Population ageing: the timebomb that isn’t?

BMJ 2013; 347 doi: http://dx.doi.org/10.1136/bmj.f6598 (Published 12 November 2013)
Cite this as: BMJ 2013;347:f6598

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  1. Jeroen Spijker, senior research fellow12,
  2. John MacInnes, professor1
  1. 1School of Social and Political Science, University of Edinburgh, Edinburgh EH8 9LD, UK
  2. 2Centre d’Estudis Demogràfics, Barcelona, Spain
  1. Correspondence to: J Spijker j.spijker{at}ed.ac.uk
  • Accepted 21 October 2013

Jeroen Spijker and John MacInnes argue that current measures of population ageing are misleading and that the numbers of dependent older people in the UK and other countries have actually been falling in recent years

Population ageing is a concern in all developed countries. For the first time, there are now more people over the age of 65 in the United Kingdom than there are children under 15 years.1 Over the past century, the proportion of over 65s has grown from about one in 20 to around one in six. Although declining birth rates and infant mortality formed the basis for this growth from the end of the 19th century until the second world war, since the 1970s increasing life expectancy has been an additional driving force (fig 1). This population ageing has worried policy makers because for every worker paying tax and national insurance there are more older citizens, who make greater demands on social insurance, health, and welfare systems and have increasing morbidity and disability.2 3 4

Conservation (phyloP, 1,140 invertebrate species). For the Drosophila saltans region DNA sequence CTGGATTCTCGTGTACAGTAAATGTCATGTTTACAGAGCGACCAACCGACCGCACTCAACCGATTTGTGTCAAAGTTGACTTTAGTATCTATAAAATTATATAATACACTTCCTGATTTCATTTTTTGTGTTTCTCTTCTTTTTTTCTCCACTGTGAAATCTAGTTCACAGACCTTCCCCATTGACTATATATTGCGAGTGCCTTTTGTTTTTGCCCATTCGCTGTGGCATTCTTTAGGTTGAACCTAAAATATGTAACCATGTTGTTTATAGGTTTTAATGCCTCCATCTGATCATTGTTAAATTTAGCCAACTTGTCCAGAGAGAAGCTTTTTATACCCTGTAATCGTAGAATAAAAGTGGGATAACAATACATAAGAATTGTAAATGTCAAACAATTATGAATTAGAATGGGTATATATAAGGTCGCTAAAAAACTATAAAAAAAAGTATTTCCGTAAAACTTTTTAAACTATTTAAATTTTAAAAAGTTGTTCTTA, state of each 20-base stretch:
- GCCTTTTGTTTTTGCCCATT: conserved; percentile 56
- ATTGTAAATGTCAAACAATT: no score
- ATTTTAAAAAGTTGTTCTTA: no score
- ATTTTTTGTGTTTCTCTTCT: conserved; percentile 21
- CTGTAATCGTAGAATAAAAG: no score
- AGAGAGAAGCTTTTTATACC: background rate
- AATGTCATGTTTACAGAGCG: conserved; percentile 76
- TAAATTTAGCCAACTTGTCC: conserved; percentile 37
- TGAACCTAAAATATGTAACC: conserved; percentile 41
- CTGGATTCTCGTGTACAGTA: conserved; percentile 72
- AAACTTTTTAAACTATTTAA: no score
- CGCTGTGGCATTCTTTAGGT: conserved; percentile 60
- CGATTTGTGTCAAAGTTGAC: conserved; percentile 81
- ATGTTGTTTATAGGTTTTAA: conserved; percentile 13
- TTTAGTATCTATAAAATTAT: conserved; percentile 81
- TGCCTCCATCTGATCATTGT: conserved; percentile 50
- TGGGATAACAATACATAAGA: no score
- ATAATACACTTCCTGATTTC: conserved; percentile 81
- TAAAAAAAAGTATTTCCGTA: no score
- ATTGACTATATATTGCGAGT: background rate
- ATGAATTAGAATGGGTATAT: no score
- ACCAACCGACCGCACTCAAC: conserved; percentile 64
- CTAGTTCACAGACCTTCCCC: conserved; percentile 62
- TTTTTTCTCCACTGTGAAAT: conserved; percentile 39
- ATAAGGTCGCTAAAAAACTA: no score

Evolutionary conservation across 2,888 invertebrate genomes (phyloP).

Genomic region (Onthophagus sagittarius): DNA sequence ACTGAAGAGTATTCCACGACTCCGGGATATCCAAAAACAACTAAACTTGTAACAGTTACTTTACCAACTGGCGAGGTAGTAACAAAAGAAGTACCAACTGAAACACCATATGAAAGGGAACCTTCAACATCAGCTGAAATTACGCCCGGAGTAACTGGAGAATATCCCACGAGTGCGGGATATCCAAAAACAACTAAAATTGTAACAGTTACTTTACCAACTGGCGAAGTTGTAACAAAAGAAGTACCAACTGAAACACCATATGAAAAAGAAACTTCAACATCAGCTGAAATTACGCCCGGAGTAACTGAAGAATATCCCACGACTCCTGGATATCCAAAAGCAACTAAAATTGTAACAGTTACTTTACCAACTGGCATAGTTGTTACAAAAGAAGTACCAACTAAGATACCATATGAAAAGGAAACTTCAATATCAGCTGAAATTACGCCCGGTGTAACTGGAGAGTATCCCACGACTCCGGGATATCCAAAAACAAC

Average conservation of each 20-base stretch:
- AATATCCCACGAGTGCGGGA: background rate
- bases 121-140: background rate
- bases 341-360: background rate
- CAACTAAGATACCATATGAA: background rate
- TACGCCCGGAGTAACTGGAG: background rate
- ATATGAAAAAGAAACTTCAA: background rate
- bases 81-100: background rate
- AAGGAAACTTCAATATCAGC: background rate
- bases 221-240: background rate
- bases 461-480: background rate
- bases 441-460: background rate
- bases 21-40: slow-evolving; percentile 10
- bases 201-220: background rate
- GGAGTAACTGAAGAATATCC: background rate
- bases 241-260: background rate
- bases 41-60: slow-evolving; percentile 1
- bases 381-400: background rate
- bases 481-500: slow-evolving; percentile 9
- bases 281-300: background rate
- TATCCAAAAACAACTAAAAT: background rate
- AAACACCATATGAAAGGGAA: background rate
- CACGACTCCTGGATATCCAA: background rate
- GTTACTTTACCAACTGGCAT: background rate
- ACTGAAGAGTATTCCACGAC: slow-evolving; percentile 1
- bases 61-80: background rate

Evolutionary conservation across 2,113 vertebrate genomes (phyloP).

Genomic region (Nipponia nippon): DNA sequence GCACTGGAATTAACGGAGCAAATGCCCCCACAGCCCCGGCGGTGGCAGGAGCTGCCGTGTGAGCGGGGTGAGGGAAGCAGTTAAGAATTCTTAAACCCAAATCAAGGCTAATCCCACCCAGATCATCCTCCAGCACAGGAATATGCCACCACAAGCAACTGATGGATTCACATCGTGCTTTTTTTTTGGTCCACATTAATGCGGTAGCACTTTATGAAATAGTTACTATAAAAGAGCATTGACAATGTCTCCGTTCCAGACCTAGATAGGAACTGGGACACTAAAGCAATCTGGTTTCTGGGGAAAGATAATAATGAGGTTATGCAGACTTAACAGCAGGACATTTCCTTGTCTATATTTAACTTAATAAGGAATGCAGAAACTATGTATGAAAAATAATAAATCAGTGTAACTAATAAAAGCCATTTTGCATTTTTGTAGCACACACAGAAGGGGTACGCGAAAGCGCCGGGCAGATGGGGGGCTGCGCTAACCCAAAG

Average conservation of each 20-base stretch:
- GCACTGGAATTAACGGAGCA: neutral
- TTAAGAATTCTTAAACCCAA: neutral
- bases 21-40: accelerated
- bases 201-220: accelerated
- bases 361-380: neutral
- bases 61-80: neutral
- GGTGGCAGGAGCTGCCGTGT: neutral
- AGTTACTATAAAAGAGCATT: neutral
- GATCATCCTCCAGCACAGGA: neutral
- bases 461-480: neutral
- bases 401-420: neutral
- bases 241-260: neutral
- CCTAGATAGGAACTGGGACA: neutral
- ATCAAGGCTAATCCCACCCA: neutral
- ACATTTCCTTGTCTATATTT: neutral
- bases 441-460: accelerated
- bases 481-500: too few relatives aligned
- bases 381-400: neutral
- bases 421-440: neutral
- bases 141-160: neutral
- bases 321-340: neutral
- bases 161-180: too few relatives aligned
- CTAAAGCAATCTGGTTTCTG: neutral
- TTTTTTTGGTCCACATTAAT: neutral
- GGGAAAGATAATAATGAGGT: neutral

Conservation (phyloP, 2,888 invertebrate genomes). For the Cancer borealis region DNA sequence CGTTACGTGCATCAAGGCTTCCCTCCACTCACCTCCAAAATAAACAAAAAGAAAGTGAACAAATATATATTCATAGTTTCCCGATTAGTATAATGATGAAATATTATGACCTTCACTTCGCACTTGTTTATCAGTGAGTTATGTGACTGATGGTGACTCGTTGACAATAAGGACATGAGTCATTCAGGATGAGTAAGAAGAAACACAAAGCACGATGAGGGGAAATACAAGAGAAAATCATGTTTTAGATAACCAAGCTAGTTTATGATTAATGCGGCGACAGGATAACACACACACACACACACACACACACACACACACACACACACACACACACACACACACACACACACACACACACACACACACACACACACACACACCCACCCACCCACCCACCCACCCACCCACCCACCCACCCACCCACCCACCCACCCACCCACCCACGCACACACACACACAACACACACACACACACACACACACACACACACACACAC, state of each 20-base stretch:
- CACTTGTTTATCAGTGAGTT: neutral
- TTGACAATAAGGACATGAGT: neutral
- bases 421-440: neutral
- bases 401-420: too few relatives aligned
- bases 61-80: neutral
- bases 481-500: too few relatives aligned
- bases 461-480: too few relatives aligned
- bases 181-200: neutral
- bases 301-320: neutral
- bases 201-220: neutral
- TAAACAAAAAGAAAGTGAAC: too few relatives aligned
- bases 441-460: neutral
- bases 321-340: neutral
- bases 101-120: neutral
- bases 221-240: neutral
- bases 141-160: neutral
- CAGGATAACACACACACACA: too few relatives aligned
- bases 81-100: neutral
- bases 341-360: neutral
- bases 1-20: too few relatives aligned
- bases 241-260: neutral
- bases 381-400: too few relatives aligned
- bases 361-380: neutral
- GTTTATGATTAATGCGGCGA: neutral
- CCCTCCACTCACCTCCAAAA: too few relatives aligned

Fig 1 Change in life expectancy (in years) in England and Wales within each decade broken down by age group, 1950-2010 (data from www.mortality.org). Life expectancy increased by 2.6 years between 2000 and 2010, 0.1 years of which came from improved infant and child survival and, respectively 0.5 and 2.0 years from lower mortality among 5-64 and ≥65 year olds

The standard indicator of population ageing is the old age dependency ratio. It takes the number of people who have reached the state pension age and divides it by the number of working age (16-64 years) adults in order to estimate the proportion of older people relative to those who pay for them. Although the phased raising of the state pension age (from 65 for men and 60 …

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